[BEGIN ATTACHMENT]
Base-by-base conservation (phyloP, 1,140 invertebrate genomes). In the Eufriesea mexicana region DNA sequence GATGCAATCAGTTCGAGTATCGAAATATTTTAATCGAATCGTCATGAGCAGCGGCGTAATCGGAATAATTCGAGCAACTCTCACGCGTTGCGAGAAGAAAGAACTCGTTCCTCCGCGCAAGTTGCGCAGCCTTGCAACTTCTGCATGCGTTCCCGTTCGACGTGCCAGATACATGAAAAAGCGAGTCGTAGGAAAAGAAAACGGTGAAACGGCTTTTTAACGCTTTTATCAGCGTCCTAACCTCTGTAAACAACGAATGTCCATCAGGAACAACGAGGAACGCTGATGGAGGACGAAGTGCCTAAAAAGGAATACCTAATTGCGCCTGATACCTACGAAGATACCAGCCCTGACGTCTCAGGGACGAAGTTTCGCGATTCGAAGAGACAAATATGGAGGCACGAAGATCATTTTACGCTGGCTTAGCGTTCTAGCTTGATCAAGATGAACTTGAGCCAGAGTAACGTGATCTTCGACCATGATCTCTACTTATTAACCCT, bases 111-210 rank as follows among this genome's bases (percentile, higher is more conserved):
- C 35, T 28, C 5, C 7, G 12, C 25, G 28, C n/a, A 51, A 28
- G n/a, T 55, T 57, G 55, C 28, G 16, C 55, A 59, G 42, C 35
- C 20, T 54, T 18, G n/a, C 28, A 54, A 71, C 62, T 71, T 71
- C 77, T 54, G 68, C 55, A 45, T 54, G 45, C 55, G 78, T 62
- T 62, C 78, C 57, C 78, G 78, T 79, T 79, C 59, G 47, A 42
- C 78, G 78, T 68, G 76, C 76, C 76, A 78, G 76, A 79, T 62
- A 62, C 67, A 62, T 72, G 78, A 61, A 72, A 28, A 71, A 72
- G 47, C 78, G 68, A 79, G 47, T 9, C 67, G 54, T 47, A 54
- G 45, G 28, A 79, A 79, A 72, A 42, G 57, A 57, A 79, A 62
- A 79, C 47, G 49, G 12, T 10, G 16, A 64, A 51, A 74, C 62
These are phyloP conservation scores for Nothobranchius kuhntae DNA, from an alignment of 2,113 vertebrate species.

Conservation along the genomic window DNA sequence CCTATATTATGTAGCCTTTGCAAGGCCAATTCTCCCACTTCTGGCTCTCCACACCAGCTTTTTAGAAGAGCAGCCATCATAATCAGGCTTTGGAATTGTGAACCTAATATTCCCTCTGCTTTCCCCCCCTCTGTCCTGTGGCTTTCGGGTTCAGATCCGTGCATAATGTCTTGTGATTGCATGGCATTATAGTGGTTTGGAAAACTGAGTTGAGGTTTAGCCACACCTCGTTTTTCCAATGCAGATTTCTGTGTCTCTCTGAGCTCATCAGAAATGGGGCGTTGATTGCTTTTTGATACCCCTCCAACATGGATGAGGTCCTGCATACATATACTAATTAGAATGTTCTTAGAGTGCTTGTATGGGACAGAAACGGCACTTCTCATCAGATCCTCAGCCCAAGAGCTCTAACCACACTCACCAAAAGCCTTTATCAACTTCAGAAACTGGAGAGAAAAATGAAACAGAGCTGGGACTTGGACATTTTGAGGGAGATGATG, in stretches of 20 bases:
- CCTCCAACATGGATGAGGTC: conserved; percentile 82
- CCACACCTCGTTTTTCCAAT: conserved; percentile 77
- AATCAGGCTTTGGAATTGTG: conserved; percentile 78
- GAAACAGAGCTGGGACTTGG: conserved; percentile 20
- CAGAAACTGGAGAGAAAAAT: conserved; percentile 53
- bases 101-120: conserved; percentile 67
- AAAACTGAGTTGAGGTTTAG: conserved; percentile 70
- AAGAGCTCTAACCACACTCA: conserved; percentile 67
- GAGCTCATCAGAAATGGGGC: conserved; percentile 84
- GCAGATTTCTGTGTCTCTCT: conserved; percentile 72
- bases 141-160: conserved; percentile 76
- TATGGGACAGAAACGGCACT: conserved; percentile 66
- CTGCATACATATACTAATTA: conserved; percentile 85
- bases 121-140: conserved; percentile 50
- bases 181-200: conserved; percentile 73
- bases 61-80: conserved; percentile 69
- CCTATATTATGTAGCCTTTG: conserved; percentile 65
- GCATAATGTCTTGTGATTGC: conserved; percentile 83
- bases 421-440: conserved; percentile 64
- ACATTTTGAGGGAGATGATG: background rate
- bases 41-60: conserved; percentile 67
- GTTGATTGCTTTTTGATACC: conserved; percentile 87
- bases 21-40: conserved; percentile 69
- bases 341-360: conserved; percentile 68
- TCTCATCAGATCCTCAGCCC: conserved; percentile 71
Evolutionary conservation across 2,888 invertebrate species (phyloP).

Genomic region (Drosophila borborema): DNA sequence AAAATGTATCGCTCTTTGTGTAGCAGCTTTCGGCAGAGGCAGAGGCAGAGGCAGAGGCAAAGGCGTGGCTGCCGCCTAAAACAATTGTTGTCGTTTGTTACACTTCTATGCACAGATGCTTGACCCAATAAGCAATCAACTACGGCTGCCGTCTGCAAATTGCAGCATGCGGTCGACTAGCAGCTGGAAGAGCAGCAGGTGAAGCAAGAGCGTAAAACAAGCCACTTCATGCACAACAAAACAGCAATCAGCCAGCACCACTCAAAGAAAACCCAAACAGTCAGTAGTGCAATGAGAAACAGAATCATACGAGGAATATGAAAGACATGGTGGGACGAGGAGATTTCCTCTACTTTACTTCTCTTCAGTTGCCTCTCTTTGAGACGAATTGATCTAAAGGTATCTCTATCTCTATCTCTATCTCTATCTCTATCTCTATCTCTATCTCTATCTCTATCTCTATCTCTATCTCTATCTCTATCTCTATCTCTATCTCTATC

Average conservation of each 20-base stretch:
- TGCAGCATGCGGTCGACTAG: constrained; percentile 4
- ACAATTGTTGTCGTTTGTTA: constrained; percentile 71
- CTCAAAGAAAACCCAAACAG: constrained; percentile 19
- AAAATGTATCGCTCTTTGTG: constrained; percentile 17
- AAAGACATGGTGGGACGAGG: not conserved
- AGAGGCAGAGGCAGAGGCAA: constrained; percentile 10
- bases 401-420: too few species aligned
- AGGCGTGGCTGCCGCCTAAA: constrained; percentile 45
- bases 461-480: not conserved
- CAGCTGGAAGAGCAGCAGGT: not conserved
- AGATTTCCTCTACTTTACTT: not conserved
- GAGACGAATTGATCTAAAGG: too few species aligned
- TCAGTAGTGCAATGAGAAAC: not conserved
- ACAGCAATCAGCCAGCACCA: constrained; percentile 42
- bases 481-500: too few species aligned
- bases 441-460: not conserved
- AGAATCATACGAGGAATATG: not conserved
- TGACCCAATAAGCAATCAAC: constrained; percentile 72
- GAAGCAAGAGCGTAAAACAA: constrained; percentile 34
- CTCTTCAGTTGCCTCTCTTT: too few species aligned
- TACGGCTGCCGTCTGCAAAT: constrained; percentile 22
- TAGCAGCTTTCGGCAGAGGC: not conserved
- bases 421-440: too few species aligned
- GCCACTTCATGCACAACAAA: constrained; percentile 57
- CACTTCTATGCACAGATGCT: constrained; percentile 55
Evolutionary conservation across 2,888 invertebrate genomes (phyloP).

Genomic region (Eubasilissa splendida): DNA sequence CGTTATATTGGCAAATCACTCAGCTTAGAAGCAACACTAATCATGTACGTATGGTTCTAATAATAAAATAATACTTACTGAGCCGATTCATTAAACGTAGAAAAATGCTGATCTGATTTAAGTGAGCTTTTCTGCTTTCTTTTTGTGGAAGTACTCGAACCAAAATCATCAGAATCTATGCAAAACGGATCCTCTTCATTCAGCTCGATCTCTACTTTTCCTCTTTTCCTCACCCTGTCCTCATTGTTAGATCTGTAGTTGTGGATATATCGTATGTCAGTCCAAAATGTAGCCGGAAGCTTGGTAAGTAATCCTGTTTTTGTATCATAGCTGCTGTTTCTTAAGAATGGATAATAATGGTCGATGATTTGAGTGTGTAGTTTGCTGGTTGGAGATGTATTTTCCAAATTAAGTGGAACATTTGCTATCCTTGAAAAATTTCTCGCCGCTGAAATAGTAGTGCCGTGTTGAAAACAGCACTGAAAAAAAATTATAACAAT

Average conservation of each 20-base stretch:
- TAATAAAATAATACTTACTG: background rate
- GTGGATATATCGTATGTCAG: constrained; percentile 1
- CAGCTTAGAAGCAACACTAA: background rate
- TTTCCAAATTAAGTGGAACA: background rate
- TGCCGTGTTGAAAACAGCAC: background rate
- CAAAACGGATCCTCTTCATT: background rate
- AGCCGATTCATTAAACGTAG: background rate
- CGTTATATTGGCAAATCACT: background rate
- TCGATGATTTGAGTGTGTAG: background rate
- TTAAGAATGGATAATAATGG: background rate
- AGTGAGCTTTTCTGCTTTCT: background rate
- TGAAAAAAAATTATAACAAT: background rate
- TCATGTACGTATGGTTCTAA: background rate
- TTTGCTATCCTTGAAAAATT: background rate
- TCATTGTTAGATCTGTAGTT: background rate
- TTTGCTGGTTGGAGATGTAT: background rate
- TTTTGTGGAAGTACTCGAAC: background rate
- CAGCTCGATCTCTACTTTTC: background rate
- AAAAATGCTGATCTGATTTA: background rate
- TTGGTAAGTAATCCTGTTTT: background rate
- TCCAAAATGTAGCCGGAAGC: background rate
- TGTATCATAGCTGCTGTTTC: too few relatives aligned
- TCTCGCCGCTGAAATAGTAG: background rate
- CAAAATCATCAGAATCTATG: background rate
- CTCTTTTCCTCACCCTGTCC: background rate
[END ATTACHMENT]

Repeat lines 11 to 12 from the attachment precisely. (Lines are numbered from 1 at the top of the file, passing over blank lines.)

- A 79, C 47, G 49, G 12, T 10, G 16, A 64, A 51, A 74, C 62
These are phyloP conservation scores for Nothobranchius kuhntae DNA, from an alignment of 2,113 vertebrate species.